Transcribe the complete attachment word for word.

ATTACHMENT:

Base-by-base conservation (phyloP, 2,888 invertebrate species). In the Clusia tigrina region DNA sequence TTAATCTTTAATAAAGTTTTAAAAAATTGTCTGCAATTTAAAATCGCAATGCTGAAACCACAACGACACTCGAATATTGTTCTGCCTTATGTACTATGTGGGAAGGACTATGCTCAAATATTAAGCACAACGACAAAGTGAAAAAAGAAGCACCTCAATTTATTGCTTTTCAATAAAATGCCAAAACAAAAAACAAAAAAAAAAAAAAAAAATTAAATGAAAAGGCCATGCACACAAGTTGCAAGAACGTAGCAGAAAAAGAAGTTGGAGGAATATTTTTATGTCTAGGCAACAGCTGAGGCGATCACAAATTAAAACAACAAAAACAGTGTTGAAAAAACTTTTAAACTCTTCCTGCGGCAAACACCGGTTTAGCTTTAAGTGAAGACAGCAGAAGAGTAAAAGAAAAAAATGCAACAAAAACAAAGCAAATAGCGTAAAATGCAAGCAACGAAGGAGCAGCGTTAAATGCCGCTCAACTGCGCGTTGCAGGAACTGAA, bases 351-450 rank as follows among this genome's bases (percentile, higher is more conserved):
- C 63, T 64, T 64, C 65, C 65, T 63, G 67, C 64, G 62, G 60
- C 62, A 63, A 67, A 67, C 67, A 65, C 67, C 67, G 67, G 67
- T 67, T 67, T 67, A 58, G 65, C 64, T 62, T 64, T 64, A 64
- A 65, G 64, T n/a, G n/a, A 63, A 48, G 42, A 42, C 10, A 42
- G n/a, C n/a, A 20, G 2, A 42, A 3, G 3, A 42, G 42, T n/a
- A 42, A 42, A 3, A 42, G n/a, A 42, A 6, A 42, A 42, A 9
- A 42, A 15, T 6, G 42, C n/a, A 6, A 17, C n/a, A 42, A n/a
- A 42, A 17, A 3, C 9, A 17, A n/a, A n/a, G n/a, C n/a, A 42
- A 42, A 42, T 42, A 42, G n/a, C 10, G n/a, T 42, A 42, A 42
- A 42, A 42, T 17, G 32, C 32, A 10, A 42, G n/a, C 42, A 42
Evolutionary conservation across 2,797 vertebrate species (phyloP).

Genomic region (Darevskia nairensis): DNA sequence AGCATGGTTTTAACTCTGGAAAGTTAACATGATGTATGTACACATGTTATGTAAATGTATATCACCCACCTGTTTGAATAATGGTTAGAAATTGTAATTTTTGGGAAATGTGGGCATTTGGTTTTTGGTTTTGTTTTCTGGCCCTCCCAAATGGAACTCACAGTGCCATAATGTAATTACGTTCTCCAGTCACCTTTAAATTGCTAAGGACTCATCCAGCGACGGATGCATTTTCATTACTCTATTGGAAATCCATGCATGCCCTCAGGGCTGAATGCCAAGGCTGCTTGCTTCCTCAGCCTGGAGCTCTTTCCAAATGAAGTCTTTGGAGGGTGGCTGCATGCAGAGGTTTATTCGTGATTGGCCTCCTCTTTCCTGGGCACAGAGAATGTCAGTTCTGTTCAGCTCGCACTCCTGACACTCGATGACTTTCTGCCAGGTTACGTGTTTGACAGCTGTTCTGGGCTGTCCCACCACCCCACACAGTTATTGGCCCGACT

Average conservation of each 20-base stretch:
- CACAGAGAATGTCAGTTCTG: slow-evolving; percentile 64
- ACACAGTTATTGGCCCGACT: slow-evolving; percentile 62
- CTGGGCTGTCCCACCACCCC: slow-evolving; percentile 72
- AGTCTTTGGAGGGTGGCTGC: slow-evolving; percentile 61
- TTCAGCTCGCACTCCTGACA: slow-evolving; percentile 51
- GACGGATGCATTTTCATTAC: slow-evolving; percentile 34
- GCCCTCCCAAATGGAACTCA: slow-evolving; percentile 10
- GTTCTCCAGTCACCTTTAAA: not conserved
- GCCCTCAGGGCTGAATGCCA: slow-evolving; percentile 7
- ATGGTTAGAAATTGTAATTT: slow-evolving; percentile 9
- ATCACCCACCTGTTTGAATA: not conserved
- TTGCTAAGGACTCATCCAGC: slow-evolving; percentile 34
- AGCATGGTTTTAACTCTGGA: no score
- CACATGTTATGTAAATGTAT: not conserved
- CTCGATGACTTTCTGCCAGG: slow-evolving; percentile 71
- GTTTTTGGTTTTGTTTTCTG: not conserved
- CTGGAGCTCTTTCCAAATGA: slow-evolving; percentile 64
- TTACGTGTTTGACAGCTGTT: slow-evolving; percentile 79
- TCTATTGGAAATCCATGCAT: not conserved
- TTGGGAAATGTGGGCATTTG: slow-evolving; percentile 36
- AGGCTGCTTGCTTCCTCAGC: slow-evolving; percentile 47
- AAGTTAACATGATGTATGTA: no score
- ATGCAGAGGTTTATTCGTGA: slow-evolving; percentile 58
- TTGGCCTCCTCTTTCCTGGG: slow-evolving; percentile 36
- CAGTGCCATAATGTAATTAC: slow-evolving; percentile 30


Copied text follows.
Base-by-base conservation (phyloP, 2,888 invertebrate species). In the Clusia tigrina region DNA sequence TTAATCTTTAATAAAGTTTTAAAAAATTGTCTGCAATTTAAAATCGCAATGCTGAAACCACAACGACACTCGAATATTGTTCTGCCTTATGTACTATGTGGGAAGGACTATGCTCAAATATTAAGCACAACGACAAAGTGAAAAAAGAAGCACCTCAATTTATTGCTTTTCAATAAAATGCCAAAACAAAAAACAAAAAAAAAAAAAAAAAATTAAATGAAAAGGCCATGCACACAAGTTGCAAGAACGTAGCAGAAAAAGAAGTTGGAGGAATATTTTTATGTCTAGGCAACAGCTGAGGCGATCACAAATTAAAACAACAAAAACAGTGTTGAAAAAACTTTTAAACTCTTCCTGCGGCAAACACCGGTTTAGCTTTAAGTGAAGACAGCAGAAGAGTAAAAGAAAAAAATGCAACAAAAACAAAGCAAATAGCGTAAAATGCAAGCAACGAAGGAGCAGCGTTAAATGCCGCTCAACTGCGCGTTGCAGGAACTGAA, bases 351-450 rank as follows among this genome's bases (percentile, higher is more conserved):
- C 63, T 64, T 64, C 65, C 65, T 63, G 67, C 64, G 62, G 60
- C 62, A 63, A 67, A 67, C 67, A 65, C 67, C 67, G 67, G 67
- T 67, T 67, T 67, A 58, G 65, C 64, T 62, T 64, T 64, A 64
- A 65, G 64, T n/a, G n/a, A 63, A 48, G 42, A 42, C 10, A 42
- G n/a, C n/a, A 20, G 2, A 42, A 3, G 3, A 42, G 42, T n/a
- A 42, A 42, A 3, A 42, G n/a, A 42, A 6, A 42, A 42, A 9
- A 42, A 15, T 6, G 42, C n/a, A 6, A 17, C n/a, A 42, A n/a
- A 42, A 17, A 3, C 9, A 17, A n/a, A n/a, G n/a, C n/a, A 42
- A 42, A 42, T 42, A 42, G n/a, C 10, G n/a, T 42, A 42, A 42
- A 42, A 42, T 17, G 32, C 32, A 10, A 42, G n/a, C 42, A 42
Evolutionary conservation across 2,797 vertebrate species (phyloP).

Genomic region (Darevskia nairensis): DNA sequence AGCATGGTTTTAACTCTGGAAAGTTAACATGATGTATGTACACATGTTATGTAAATGTATATCACCCACCTGTTTGAATAATGGTTAGAAATTGTAATTTTTGGGAAATGTGGGCATTTGGTTTTTGGTTTTGTTTTCTGGCCCTCCCAAATGGAACTCACAGTGCCATAATGTAATTACGTTCTCCAGTCACCTTTAAATTGCTAAGGACTCATCCAGCGACGGATGCATTTTCATTACTCTATTGGAAATCCATGCATGCCCTCAGGGCTGAATGCCAAGGCTGCTTGCTTCCTCAGCCTGGAGCTCTTTCCAAATGAAGTCTTTGGAGGGTGGCTGCATGCAGAGGTTTATTCGTGATTGGCCTCCTCTTTCCTGGGCACAGAGAATGTCAGTTCTGTTCAGCTCGCACTCCTGACACTCGATGACTTTCTGCCAGGTTACGTGTTTGACAGCTGTTCTGGGCTGTCCCACCACCCCACACAGTTATTGGCCCGACT

Average conservation of each 20-base stretch:
- CACAGAGAATGTCAGTTCTG: slow-evolving; percentile 64
- ACACAGTTATTGGCCCGACT: slow-evolving; percentile 62
- CTGGGCTGTCCCACCACCCC: slow-evolving; percentile 72
- AGTCTTTGGAGGGTGGCTGC: slow-evolving; percentile 61
- TTCAGCTCGCACTCCTGACA: slow-evolving; percentile 51
- GACGGATGCATTTTCATTAC: slow-evolving; percentile 34
- GCCCTCCCAAATGGAACTCA: slow-evolving; percentile 10
- GTTCTCCAGTCACCTTTAAA: not conserved
- GCCCTCAGGGCTGAATGCCA: slow-evolving; percentile 7
- ATGGTTAGAAATTGTAATTT: slow-evolving; percentile 9
- ATCACCCACCTGTTTGAATA: not conserved
- TTGCTAAGGACTCATCCAGC: slow-evolving; percentile 34
- AGCATGGTTTTAACTCTGGA: no score
- CACATGTTATGTAAATGTAT: not conserved
- CTCGATGACTTTCTGCCAGG: slow-evolving; percentile 71
- GTTTTTGGTTTTGTTTTCTG: not conserved
- CTGGAGCTCTTTCCAAATGA: slow-evolving; percentile 64
- TTACGTGTTTGACAGCTGTT: slow-evolving; percentile 79
- TCTATTGGAAATCCATGCAT: not conserved
- TTGGGAAATGTGGGCATTTG: slow-evolving; percentile 36
- AGGCTGCTTGCTTCCTCAGC: slow-evolving; percentile 47
- AAGTTAACATGATGTATGTA: no score
- ATGCAGAGGTTTATTCGTGA: slow-evolving; percentile 58
- TTGGCCTCCTCTTTCCTGGG: slow-evolving; percentile 36
- CAGTGCCATAATGTAATTAC: slow-evolving; percentile 30